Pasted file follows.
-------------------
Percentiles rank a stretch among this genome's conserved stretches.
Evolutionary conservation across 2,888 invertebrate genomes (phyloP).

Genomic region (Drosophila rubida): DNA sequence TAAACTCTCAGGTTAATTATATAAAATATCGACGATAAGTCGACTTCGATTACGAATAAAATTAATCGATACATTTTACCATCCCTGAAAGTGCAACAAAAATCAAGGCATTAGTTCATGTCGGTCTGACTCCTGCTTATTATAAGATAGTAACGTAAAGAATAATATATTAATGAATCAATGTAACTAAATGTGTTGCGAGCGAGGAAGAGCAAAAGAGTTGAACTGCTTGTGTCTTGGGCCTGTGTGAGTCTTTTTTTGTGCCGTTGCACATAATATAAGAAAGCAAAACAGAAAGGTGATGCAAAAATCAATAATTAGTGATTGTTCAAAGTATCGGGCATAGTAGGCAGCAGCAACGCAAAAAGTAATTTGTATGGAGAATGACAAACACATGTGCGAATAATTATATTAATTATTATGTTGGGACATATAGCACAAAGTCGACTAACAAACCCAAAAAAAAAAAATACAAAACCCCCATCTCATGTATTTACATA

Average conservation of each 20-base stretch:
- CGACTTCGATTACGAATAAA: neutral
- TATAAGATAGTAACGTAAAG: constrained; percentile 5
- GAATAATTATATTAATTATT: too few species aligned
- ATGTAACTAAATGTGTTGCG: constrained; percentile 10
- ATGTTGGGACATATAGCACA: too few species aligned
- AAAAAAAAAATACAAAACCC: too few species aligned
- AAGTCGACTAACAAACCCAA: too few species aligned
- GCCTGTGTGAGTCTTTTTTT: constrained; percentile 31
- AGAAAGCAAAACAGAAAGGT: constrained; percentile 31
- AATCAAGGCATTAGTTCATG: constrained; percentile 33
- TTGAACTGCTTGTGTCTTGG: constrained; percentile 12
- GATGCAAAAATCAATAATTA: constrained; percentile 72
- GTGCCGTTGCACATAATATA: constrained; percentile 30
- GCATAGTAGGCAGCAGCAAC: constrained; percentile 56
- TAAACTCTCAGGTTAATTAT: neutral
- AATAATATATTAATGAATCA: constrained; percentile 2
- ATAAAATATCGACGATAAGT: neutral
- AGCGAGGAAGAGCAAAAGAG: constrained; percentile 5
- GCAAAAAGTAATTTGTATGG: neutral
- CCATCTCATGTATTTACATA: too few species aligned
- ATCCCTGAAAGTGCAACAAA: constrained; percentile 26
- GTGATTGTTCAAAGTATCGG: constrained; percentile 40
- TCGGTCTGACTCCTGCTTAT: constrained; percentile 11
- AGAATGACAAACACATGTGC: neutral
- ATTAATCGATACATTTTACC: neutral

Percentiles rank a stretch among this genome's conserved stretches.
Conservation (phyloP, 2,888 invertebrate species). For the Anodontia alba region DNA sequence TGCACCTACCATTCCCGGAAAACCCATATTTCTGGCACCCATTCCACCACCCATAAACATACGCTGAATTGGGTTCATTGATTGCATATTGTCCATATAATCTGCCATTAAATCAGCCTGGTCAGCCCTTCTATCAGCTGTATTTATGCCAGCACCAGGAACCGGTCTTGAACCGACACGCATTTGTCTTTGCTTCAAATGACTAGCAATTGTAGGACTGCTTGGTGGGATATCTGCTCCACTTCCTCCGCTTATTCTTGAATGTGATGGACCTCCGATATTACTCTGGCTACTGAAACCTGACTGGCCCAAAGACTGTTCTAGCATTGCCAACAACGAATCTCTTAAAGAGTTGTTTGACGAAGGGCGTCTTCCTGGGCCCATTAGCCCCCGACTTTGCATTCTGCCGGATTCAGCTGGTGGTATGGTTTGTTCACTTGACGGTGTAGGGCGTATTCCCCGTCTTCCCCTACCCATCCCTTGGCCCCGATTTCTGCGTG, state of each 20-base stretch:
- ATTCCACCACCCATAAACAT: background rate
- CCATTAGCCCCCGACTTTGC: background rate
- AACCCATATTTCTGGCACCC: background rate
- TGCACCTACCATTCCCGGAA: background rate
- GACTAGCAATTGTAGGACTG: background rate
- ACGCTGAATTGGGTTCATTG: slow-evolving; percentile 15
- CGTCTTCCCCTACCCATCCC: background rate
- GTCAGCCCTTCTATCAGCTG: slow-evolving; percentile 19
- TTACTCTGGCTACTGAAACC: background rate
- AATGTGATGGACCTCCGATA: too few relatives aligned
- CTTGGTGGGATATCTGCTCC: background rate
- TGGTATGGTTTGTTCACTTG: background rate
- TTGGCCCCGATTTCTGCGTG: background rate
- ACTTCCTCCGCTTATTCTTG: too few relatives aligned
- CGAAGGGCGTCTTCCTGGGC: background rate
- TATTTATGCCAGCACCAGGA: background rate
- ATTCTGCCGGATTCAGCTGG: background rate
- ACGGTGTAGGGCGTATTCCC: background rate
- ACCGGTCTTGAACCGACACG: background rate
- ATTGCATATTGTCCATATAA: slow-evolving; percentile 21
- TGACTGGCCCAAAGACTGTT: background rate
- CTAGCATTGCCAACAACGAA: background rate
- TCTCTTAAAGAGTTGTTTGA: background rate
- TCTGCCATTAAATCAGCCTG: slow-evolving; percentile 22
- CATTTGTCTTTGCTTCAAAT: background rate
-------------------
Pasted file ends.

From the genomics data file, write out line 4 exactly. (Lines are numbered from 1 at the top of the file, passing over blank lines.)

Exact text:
Average conservation of each 20-base stretch: